Fog Bound

By Lesley-Anne, 67. Christie Downs, SA

It was the winter of 1963. The snow and the fog were like nothing I had ever seen. When I say fog, I mean the dense, impenetrable type where you can’t see more than a few inches in front of you. There was nothing wispy or ethereal about this particular fog; coupled with a thick overnight blanket of pure white snow, we awoke to a world of white outside our window.

My brother and I usually walked to school unaccompanied, at the ages of six and eight this was not unusual back then. However, due to the extreme weather conditions, our Mum decided she would come with us to make sure we got there safely. So, duly bundled up against the elements — duffle coats, scarves, mittens, thick knitted socks and wellington boots, holding our indoor shoes in a cloth drawstring bag, satchels on our backs — the three of us set off.

I can still remember the sense of adventure as we stepped out into the eerily silent white outdoors. The snow underfoot was deep and still pure white. Ours were the first footsteps in it. The fog was so dense and the snow so thick, it was impossible to see where the pavement ended, and the road began. Our route took us to the top of our street, which ended at the perimeter of the local park. There was a fence of tall iron railings; a couple of them had been bent far enough apart that it was easy for a kid to get through. Mum was small, so she, too, squeezed through the gap, and we were inside the park. Usually, a quick walk across a large open grassed area took us to the park gates on the other side. With instructions to each hold Mum’s hand, we headed across the park.

The snow was deep, up to the tops of our wellington boots, and our cold vaporous breath merged with the thick opaque mantle of fog just a few inches from our faces. Our shortcut across the park was anything but this morning. We were still walking after ten minutes with no sign of the park gates. Mum told us to stand still to see if she could get her bearings. The three of us were utterly disorientated, standing there in a thick carpet of white snow, entirely cocooned by the heavy damp fog.  It was a strange feeling, not knowing if we were facing north, south, east or west.  A bit like when you’re blindfolded and spun around in the game of blind man’s bluff.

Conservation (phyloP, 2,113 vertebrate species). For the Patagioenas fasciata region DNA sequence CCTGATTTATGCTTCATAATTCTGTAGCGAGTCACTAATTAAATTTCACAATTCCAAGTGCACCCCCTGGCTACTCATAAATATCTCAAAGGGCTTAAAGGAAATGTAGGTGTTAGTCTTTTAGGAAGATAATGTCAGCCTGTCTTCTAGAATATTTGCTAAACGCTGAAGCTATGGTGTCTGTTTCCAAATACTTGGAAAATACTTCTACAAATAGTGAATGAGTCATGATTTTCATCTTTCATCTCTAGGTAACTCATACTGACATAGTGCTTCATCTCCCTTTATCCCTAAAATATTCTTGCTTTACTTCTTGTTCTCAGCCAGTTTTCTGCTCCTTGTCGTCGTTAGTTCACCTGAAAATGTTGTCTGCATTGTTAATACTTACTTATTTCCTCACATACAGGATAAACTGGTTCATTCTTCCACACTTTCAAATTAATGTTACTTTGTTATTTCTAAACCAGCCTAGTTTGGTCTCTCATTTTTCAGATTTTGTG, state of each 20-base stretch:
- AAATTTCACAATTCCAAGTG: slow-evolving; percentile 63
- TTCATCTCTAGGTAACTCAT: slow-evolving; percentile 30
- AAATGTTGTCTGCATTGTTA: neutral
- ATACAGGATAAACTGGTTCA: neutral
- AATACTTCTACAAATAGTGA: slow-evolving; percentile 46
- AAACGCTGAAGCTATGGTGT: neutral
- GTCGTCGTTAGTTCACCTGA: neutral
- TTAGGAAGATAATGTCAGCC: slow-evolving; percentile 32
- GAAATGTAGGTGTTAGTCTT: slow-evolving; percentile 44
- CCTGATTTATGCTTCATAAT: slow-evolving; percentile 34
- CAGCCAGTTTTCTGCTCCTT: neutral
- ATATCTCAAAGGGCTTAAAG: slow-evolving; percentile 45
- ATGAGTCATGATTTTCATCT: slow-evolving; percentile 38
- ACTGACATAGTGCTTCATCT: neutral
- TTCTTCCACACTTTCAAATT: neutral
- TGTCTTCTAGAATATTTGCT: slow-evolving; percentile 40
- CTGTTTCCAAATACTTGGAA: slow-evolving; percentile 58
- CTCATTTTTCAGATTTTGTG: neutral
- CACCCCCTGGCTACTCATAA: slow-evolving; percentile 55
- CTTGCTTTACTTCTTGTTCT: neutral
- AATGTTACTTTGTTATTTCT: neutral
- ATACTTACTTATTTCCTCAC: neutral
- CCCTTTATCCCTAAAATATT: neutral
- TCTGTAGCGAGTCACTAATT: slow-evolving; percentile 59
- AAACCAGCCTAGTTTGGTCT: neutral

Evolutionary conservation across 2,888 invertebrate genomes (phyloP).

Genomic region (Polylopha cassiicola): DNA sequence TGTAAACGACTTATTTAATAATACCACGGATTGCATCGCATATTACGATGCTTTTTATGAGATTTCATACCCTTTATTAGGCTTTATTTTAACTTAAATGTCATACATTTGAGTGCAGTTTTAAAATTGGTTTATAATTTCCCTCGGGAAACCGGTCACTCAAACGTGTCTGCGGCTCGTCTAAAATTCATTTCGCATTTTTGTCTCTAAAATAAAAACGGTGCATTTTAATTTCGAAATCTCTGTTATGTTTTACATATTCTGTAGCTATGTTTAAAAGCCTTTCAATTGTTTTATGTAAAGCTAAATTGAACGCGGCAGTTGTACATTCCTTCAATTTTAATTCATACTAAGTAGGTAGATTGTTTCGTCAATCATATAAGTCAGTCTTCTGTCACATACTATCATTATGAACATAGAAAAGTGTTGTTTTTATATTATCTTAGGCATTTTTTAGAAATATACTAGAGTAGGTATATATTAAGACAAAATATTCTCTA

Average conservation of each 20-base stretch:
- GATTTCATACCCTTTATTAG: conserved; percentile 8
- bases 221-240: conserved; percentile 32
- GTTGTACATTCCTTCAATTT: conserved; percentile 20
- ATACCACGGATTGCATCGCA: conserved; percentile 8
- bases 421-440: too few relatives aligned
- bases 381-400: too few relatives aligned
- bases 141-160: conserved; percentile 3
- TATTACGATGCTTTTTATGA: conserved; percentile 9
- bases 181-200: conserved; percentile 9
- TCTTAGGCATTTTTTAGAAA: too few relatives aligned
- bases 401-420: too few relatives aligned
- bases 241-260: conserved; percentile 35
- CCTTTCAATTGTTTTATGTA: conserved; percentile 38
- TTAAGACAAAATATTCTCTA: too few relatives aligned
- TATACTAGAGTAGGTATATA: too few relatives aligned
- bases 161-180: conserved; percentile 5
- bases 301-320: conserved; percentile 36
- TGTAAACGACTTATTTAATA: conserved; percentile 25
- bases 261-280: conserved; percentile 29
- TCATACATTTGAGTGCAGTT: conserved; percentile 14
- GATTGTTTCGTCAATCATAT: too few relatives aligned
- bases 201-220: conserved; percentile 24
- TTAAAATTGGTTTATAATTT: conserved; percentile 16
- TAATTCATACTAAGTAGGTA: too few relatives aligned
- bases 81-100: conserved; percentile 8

Mum took a firmer grip on our hands, and we walked some more. After a few minutes, Mum stopped and admitted she was lost. Looking down, she realized we were standing in our own previously made footsteps, instead of heading in a straight line, we had walked in a complete circle. The snow creeping over the tops of our boots was becoming uncomfortable, and our eyes and noses were running due to the cold air. The decision was made to retrace our footsteps back the way we had come. After a while, we found ourselves back at the bent iron palings. From here, it was a straight line following the lamp posts down the street back to our house.

There was no school that day. We arrived home to find we had been walking out in the thickest, pea-souper of a fog for almost an hour. Our outside clothes were hung up on the clothes airer in front of the kitchen fire and we settled in with mugs of cocoa to spend a cozy day at home with Mum.

That winter of 1962/1963 would go down as one of the worst in British history, with an average temperature of -2.1°C. January 1963 remains the coldest month since 1814. Freezing fog was a hazard for most of the country, even the sea froze, in some places for as much as four miles (six kilometers) from the shore.  The conditions continued until the 6th March when the temperature rose to 17 °C and the remaining snow disappeared.

Years later, after we had moved to Australia and I had my own children, I would laugh at them when they complained it was cold on a crisp Adelaide winter’s morning.  “You don’t know the meaning of cold,” I would tell them.  Sometimes, when I’m driving down the hill and the sea mist has rolled in creating a morning foggy enough to put on the headlights it takes me back to 1963 and the day we got lost in the fog, the thickest most impenetrable fog that I can remember.

Photo credit: Winter Tranquility, A Calm Winter Day With Snow and Fog by Johan Peijnenburg, 2015.

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1 year ago

Hi again Lesley-Anne, I’ve just read your ‘Fog Bound’ event and I really enjoyed it. Your writing made me too feel as if I was enveloped in the fog and ploughing through the snowy park. I bet you and your brother weren’t broken hearted that you couldn’t attend school that day. After all, sitting in front of a warm fire, with your mum and some hot cocoa beats school any day. I can relate, as many years ago, when I was staying in Kent with friends, there was a real pea-souper of a fog which threatened our missing out on a musical we’d booked in London. We did make it, but it’s certainly the thickest fog I’ve ever experienced.